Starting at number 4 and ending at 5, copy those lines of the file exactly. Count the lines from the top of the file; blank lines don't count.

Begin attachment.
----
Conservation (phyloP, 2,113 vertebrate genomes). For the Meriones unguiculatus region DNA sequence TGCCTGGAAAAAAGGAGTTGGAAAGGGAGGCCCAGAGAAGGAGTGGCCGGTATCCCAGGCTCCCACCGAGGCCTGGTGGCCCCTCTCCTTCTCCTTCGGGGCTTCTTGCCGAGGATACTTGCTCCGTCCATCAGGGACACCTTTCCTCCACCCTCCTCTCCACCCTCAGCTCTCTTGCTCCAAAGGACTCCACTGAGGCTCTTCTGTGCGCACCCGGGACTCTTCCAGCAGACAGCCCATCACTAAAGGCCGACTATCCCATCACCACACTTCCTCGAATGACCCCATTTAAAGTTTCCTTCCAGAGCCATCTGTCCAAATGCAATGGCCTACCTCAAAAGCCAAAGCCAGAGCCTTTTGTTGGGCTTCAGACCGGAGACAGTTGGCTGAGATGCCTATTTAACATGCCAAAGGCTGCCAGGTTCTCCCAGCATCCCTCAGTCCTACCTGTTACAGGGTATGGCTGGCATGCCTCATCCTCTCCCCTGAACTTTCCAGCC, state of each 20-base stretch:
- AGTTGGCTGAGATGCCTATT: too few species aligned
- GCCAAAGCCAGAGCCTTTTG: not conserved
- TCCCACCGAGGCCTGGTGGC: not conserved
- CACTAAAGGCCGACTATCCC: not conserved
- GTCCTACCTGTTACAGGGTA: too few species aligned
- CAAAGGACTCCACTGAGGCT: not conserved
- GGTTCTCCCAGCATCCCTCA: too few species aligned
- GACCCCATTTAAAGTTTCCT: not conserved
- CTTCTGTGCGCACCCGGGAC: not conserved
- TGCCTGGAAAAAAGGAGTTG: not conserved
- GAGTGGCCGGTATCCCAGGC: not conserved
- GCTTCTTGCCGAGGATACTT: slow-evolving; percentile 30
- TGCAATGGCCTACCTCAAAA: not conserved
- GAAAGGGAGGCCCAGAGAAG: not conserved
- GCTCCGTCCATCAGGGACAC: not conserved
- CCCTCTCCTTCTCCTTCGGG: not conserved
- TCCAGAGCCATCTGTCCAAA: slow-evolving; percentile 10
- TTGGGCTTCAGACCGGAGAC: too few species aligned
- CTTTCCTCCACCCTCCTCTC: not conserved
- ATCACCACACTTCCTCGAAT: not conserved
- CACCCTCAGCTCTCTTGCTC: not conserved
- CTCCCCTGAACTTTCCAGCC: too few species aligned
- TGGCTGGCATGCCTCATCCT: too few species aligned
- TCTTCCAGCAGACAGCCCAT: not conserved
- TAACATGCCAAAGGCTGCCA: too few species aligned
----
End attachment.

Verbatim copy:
- TCCCACCGAGGCCTGGTGGC: not conserved
- CACTAAAGGCCGACTATCCC: not conserved